Monday, July 4, 2016

A Little Good News from the Sea

A man fishes in the town of Hirono, Fukushima Prefecture, in November 2015. The town is located near the Fukushima No. 1 nuclear power plant. | KYODO 

Pacific Ocean radiation back near normal after Fukushima: study

The Japan Times  AFP-JIJI  Jul 4, 2016 

SYDNEY – Radiation levels across the Pacific Ocean are rapidly returning to normal five years after the crisis at the Fukushima No. 1 nuclear plant spewed gases and liquids into the sea, according to a study released Monday.

In the days following the start of the crisis on March 11, 2011, seawater meant to cool the nuclear reactors carried radioactive elements back into the Pacific, with currents dispersing it widely.

Five years on, a review by the Scientific Committee on Oceanic Research, which brings together ocean experts from across the world, said radioactive material had been carried as far as the United States.

But after analyzing data from 20 studies of radioactivity associated with the plant, it found radiation levels in the Pacific were rapidly returning to normal after being tens of millions of times higher than usual following the disaster.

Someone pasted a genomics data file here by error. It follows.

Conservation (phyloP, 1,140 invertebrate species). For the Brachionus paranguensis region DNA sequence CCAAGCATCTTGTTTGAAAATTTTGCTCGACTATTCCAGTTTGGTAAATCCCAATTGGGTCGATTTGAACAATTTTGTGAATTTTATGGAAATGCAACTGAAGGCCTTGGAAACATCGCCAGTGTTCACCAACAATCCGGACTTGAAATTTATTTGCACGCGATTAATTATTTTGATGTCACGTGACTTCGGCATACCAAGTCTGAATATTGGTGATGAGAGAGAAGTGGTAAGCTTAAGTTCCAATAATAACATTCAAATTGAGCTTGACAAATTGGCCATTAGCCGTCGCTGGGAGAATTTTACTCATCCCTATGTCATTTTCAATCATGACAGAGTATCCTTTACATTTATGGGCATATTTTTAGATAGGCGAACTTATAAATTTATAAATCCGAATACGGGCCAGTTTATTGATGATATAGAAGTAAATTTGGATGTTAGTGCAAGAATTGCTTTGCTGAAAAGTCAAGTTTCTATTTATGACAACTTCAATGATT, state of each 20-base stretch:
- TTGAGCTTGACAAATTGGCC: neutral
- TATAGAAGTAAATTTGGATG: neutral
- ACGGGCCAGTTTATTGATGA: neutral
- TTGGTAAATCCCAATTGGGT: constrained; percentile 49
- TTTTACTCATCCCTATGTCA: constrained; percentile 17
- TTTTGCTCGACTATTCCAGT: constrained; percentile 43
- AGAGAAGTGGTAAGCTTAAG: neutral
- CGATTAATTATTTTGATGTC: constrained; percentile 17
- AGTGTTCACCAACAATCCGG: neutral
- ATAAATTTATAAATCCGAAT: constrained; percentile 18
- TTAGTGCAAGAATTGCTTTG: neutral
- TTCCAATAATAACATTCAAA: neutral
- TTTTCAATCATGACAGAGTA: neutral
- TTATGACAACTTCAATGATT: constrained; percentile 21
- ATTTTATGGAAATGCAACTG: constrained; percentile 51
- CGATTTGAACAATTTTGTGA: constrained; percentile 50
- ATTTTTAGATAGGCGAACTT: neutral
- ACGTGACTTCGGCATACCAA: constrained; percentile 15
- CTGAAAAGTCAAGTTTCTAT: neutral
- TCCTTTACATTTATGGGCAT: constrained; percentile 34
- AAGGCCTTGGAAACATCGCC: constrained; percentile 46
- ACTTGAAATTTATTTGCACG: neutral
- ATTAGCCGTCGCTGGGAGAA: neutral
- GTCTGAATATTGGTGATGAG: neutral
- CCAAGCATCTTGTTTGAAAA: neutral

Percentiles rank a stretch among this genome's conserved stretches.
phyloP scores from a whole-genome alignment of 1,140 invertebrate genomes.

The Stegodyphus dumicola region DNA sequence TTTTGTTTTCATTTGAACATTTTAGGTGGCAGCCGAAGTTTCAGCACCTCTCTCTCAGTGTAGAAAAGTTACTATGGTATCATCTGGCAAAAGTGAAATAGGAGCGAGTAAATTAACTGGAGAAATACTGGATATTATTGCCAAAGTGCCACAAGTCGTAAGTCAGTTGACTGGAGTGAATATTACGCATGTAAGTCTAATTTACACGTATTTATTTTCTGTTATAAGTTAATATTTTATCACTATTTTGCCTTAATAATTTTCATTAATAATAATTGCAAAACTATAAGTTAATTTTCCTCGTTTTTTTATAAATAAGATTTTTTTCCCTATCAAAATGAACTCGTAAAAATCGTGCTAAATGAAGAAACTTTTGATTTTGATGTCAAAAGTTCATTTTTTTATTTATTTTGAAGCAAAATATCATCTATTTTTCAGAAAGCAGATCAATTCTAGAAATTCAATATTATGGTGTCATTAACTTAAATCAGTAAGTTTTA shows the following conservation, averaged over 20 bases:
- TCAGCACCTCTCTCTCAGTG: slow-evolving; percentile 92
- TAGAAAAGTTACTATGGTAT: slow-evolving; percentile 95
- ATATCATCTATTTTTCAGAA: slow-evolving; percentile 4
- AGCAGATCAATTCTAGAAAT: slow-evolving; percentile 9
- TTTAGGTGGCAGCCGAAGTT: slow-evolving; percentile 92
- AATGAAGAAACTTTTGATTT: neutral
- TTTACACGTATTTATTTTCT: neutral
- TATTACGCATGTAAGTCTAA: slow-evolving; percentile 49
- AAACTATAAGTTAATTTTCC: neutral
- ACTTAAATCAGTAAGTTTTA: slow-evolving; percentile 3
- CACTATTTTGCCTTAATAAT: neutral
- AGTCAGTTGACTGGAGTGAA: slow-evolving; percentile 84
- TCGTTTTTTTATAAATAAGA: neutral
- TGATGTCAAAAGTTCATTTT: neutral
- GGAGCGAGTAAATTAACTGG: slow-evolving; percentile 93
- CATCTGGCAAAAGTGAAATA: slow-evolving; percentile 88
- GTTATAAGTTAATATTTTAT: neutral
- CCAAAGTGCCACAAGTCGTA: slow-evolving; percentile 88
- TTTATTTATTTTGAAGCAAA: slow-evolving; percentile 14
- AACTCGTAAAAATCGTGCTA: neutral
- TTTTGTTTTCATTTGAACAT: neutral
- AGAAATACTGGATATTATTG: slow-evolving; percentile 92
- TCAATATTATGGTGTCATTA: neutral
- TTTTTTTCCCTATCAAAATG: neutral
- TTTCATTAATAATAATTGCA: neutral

“As an example, in 2011 about half of fish samples in coastal waters off Fukushima contained unsafe levels of radioactive material,” said Pere Masque, who co-authored the review published by the Annual Review of Marine Science. “However, by 2015 that number had dropped to less than 1 percent above the limit.”

But the study also found that the seafloor and harbor near Fukushima No. 1 were still highly contaminated in the wake of the world’s worst nuclear accident since Chernobyl in 1986.

“Monitoring of radioactivity levels and sea life in that area must continue,” said Masque, a professor of environmental radio-chemistry at the Edith Cowan University in Western Australia.

The research examined radioactive cesium levels measured off the Japanese coast across the Pacific to North America.

Cesium is a by-product of nuclear power and is highly soluble in water, making it ideal for measuring the release of radioactive material into the ocean, the study said.

Although no one is recorded as having died as a direct result of the nuclear accident, tens of thousands of people were uprooted, with many still unable to return home because of persistent contamination.

Cleaning up Fukushima and making the area habitable again is a crucial plank of government policy, with the Abe administration keen to prove nuclear power is a viable form of energy production.

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